One resident of Newcastle-Under-Lyme was banned from crying in their own home if such crying 'can be heard within the adjoining address at any time on any day'. Tameside Council banned several people from 'shouting and swearing inside your property', and four councils issued notices banning people from feeding the birds in their garden. One person was ordered to cut their grass, while another was instructed to clean their windows.
These prohibitions were imposed with a little-known power: Community Protection Notices, or CPNs, contained within the Anti-Social Behaviour, Crime and Policing Act 2014. These orders were introduced to replace Litter Clearing Notices, a specific power to deal with those whose land was 'defaced by litter'.
However, CPNs are much broader. They allow local authority officers to ban an individual from carrying out activities that the authority believes to have a 'detrimental effect on the quality of life' of those in the locality. It is a criminal offence to contravene a CPN, which can be punished by an on-spot fine of £100, or on prosecution, a fine of up to £2500 (for individuals) or £20,000 (for businesses).
The phrase 'detrimental effect' is incredibly broad, and (unlike terms such as 'nuisance' or 'distress') has never been tested or defined in court. In effect, this means that people can be criminalised because someone somewhere finds their activities not to their liking.
Manifesto Club research found that this new power is being used widely and wildly, imposing unprecedented restrictions on the conduct of particular individuals. Between October 2014 and October 2015, 107 councils imposed a total of 3,943 CPNs and 9,546 CPN warnings.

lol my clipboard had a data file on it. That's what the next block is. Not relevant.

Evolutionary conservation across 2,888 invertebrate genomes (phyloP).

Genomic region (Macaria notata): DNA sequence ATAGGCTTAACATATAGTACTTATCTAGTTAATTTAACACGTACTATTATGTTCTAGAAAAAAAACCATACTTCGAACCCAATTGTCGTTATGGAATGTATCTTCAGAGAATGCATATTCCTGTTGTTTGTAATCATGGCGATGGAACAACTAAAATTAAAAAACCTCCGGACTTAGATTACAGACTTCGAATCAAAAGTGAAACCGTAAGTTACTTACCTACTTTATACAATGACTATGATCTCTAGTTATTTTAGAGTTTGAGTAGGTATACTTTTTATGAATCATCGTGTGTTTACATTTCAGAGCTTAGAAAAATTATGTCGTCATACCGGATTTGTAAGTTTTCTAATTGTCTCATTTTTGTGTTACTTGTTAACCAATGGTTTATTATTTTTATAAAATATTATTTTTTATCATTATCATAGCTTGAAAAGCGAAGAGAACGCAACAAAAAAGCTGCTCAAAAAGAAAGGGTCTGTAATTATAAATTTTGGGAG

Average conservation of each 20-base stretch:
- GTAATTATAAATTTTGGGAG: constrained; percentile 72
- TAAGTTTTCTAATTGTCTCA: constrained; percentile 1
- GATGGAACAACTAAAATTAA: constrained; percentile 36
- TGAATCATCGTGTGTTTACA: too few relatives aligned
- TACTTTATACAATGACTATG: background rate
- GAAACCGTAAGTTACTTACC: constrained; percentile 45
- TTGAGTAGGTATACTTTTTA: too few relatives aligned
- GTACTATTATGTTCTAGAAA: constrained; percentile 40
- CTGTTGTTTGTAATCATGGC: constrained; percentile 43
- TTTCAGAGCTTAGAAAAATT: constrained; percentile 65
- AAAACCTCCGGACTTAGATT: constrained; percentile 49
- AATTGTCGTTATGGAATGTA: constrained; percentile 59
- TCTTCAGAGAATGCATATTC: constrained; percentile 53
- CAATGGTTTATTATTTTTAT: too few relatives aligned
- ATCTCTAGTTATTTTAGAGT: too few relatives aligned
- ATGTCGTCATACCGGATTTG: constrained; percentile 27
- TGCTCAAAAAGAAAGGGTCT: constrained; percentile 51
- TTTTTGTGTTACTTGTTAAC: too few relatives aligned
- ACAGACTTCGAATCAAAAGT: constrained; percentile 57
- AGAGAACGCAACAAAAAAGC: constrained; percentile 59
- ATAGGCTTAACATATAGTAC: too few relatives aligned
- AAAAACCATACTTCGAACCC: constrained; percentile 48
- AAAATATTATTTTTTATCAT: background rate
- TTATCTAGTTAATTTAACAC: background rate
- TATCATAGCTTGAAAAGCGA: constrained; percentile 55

CPNs have also targeted people's actions in public places, with three councils imposing orders on busking, and 16 restricting the homeless with notices banning begging, rough sleeping, loitering or street drinking. The London Borough of Newham issued 189 CPN warnings and 96 CPNs for rough sleeping and street drinking. Such punitive measures cannot be the right approach for individuals who are homeless and whose actions are not actually causing public harm.
A Doncaster homeless man with mental health problems was issued a CPN banning him from sleeping in woods on hospital grounds (he said that he slept in the wood because it made him feel safe). The man was subsequently found in the woods and convicted of violating a CPN. He now has a criminal record.
Hackney Council issued one notice for 'erecting encampment and loitering', one for 'sleeping in bin stores', and another to a homeless person for 'screaming and shouting persistently' in public. Meanwhile, Barnet has issued CPNs for loitering, meaning that for these individuals it is a crime to stand still in a public space.
CPNs aren't restricted to the problems of inner cities. Maldon District Council issued a CPN banning free-roaming peacocks in the village of Mayland, Essex. In spite of local demonstrations and petitions in favour of the peacocks, the owner has had to rehouse the last of the birds in order to avoid committing an offence.
Of course, some of these CPNs would have been issued in cases of genuine public nuisance. But the trouble is that this blank-cheque power provides little means of distinguishing between justified and unjustified use. There is no requirement for proving the case in a court of law, with rights for the defence and standards of proof that must be met.
This abuse of power is not all councils' fault, however. Ultimately the responsibility lies with government for creating blanket powers with almost no restrictions on their use. State powers should not rely on the good sense and self-restraint of state officers for their reasonable use. Limits should be hard-wired into law. Powers should come with strict controls, guiding and delimiting their application.
The Anti-Social Behaviour, Crime and Policing Act is not fit for purpose and urgently needs to be overhauled or scrapped.